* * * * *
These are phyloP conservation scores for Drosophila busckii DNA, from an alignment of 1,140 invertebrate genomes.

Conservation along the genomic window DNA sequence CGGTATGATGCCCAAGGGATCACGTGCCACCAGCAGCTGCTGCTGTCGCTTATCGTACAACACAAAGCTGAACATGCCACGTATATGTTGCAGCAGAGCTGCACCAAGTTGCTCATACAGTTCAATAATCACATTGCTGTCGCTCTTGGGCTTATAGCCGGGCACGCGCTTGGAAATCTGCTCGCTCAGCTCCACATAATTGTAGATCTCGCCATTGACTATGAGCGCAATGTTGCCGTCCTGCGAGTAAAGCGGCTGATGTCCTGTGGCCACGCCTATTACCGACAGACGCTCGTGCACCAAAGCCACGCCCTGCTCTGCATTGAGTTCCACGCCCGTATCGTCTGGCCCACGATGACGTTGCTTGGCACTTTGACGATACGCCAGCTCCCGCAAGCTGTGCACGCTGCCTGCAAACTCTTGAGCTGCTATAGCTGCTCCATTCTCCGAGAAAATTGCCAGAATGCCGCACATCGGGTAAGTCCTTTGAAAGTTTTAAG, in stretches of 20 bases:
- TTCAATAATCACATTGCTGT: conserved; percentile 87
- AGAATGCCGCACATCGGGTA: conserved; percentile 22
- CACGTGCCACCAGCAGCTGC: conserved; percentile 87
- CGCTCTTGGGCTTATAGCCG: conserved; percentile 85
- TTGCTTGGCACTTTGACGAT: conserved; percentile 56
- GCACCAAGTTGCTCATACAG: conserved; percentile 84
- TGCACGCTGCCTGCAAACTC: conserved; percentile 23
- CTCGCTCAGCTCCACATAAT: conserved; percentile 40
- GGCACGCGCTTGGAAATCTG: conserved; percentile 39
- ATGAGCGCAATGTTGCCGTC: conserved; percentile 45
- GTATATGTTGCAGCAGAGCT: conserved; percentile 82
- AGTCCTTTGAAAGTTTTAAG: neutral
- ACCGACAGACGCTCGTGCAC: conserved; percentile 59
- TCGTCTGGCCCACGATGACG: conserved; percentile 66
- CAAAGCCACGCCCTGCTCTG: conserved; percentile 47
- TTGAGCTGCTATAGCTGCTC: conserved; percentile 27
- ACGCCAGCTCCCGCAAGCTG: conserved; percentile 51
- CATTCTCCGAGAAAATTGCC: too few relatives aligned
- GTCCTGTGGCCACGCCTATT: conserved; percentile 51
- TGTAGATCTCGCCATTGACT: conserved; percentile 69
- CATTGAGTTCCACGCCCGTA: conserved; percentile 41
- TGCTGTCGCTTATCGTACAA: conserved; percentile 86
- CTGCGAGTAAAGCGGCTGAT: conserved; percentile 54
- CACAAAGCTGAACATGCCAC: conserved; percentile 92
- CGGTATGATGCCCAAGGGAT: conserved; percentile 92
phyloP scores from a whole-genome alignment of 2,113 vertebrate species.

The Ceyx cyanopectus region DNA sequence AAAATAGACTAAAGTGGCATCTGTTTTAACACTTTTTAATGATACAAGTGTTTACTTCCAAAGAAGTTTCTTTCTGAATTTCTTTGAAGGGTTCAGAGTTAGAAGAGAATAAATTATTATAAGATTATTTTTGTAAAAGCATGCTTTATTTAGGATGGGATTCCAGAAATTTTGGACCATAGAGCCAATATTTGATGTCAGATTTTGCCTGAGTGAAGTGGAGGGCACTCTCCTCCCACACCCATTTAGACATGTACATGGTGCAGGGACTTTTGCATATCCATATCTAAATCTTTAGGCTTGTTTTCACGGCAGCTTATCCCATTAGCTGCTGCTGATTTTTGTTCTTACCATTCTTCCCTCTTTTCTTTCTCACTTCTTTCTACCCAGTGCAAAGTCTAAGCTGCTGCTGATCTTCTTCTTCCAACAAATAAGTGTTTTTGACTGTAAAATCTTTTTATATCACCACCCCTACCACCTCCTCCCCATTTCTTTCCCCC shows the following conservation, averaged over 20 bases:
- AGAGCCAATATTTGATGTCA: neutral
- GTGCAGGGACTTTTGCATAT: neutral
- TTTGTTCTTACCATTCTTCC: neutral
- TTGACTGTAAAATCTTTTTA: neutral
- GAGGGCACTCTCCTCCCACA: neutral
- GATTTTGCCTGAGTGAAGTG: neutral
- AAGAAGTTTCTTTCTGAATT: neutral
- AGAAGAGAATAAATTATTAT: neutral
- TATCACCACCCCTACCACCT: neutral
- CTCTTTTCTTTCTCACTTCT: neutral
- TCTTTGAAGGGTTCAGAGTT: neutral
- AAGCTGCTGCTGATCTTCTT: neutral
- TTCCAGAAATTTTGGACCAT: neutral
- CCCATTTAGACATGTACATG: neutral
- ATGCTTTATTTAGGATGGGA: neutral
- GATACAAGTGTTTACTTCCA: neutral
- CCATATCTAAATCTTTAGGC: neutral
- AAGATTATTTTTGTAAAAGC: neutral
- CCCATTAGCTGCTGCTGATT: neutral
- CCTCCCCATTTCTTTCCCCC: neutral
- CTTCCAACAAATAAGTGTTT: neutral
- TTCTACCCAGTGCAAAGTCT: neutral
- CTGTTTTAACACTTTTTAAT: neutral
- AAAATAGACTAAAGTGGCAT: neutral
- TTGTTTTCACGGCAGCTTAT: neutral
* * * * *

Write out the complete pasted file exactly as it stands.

These are phyloP conservation scores for Drosophila busckii DNA, from an alignment of 1,140 invertebrate genomes.

Conservation along the genomic window DNA sequence CGGTATGATGCCCAAGGGATCACGTGCCACCAGCAGCTGCTGCTGTCGCTTATCGTACAACACAAAGCTGAACATGCCACGTATATGTTGCAGCAGAGCTGCACCAAGTTGCTCATACAGTTCAATAATCACATTGCTGTCGCTCTTGGGCTTATAGCCGGGCACGCGCTTGGAAATCTGCTCGCTCAGCTCCACATAATTGTAGATCTCGCCATTGACTATGAGCGCAATGTTGCCGTCCTGCGAGTAAAGCGGCTGATGTCCTGTGGCCACGCCTATTACCGACAGACGCTCGTGCACCAAAGCCACGCCCTGCTCTGCATTGAGTTCCACGCCCGTATCGTCTGGCCCACGATGACGTTGCTTGGCACTTTGACGATACGCCAGCTCCCGCAAGCTGTGCACGCTGCCTGCAAACTCTTGAGCTGCTATAGCTGCTCCATTCTCCGAGAAAATTGCCAGAATGCCGCACATCGGGTAAGTCCTTTGAAAGTTTTAAG, in stretches of 20 bases:
- TTCAATAATCACATTGCTGT: conserved; percentile 87
- AGAATGCCGCACATCGGGTA: conserved; percentile 22
- CACGTGCCACCAGCAGCTGC: conserved; percentile 87
- CGCTCTTGGGCTTATAGCCG: conserved; percentile 85
- TTGCTTGGCACTTTGACGAT: conserved; percentile 56
- GCACCAAGTTGCTCATACAG: conserved; percentile 84
- TGCACGCTGCCTGCAAACTC: conserved; percentile 23
- CTCGCTCAGCTCCACATAAT: conserved; percentile 40
- GGCACGCGCTTGGAAATCTG: conserved; percentile 39
- ATGAGCGCAATGTTGCCGTC: conserved; percentile 45
- GTATATGTTGCAGCAGAGCT: conserved; percentile 82
- AGTCCTTTGAAAGTTTTAAG: neutral
- ACCGACAGACGCTCGTGCAC: conserved; percentile 59
- TCGTCTGGCCCACGATGACG: conserved; percentile 66
- CAAAGCCACGCCCTGCTCTG: conserved; percentile 47
- TTGAGCTGCTATAGCTGCTC: conserved; percentile 27
- ACGCCAGCTCCCGCAAGCTG: conserved; percentile 51
- CATTCTCCGAGAAAATTGCC: too few relatives aligned
- GTCCTGTGGCCACGCCTATT: conserved; percentile 51
- TGTAGATCTCGCCATTGACT: conserved; percentile 69
- CATTGAGTTCCACGCCCGTA: conserved; percentile 41
- TGCTGTCGCTTATCGTACAA: conserved; percentile 86
- CTGCGAGTAAAGCGGCTGAT: conserved; percentile 54
- CACAAAGCTGAACATGCCAC: conserved; percentile 92
- CGGTATGATGCCCAAGGGAT: conserved; percentile 92
phyloP scores from a whole-genome alignment of 2,113 vertebrate species.

The Ceyx cyanopectus region DNA sequence AAAATAGACTAAAGTGGCATCTGTTTTAACACTTTTTAATGATACAAGTGTTTACTTCCAAAGAAGTTTCTTTCTGAATTTCTTTGAAGGGTTCAGAGTTAGAAGAGAATAAATTATTATAAGATTATTTTTGTAAAAGCATGCTTTATTTAGGATGGGATTCCAGAAATTTTGGACCATAGAGCCAATATTTGATGTCAGATTTTGCCTGAGTGAAGTGGAGGGCACTCTCCTCCCACACCCATTTAGACATGTACATGGTGCAGGGACTTTTGCATATCCATATCTAAATCTTTAGGCTTGTTTTCACGGCAGCTTATCCCATTAGCTGCTGCTGATTTTTGTTCTTACCATTCTTCCCTCTTTTCTTTCTCACTTCTTTCTACCCAGTGCAAAGTCTAAGCTGCTGCTGATCTTCTTCTTCCAACAAATAAGTGTTTTTGACTGTAAAATCTTTTTATATCACCACCCCTACCACCTCCTCCCCATTTCTTTCCCCC shows the following conservation, averaged over 20 bases:
- AGAGCCAATATTTGATGTCA: neutral
- GTGCAGGGACTTTTGCATAT: neutral
- TTTGTTCTTACCATTCTTCC: neutral
- TTGACTGTAAAATCTTTTTA: neutral
- GAGGGCACTCTCCTCCCACA: neutral
- GATTTTGCCTGAGTGAAGTG: neutral
- AAGAAGTTTCTTTCTGAATT: neutral
- AGAAGAGAATAAATTATTAT: neutral
- TATCACCACCCCTACCACCT: neutral
- CTCTTTTCTTTCTCACTTCT: neutral
- TCTTTGAAGGGTTCAGAGTT: neutral
- AAGCTGCTGCTGATCTTCTT: neutral
- TTCCAGAAATTTTGGACCAT: neutral
- CCCATTTAGACATGTACATG: neutral
- ATGCTTTATTTAGGATGGGA: neutral
- GATACAAGTGTTTACTTCCA: neutral
- CCATATCTAAATCTTTAGGC: neutral
- AAGATTATTTTTGTAAAAGC: neutral
- CCCATTAGCTGCTGCTGATT: neutral
- CCTCCCCATTTCTTTCCCCC: neutral
- CTTCCAACAAATAAGTGTTT: neutral
- TTCTACCCAGTGCAAAGTCT: neutral
- CTGTTTTAACACTTTTTAAT: neutral
- AAAATAGACTAAAGTGGCAT: neutral
- TTGTTTTCACGGCAGCTTAT: neutral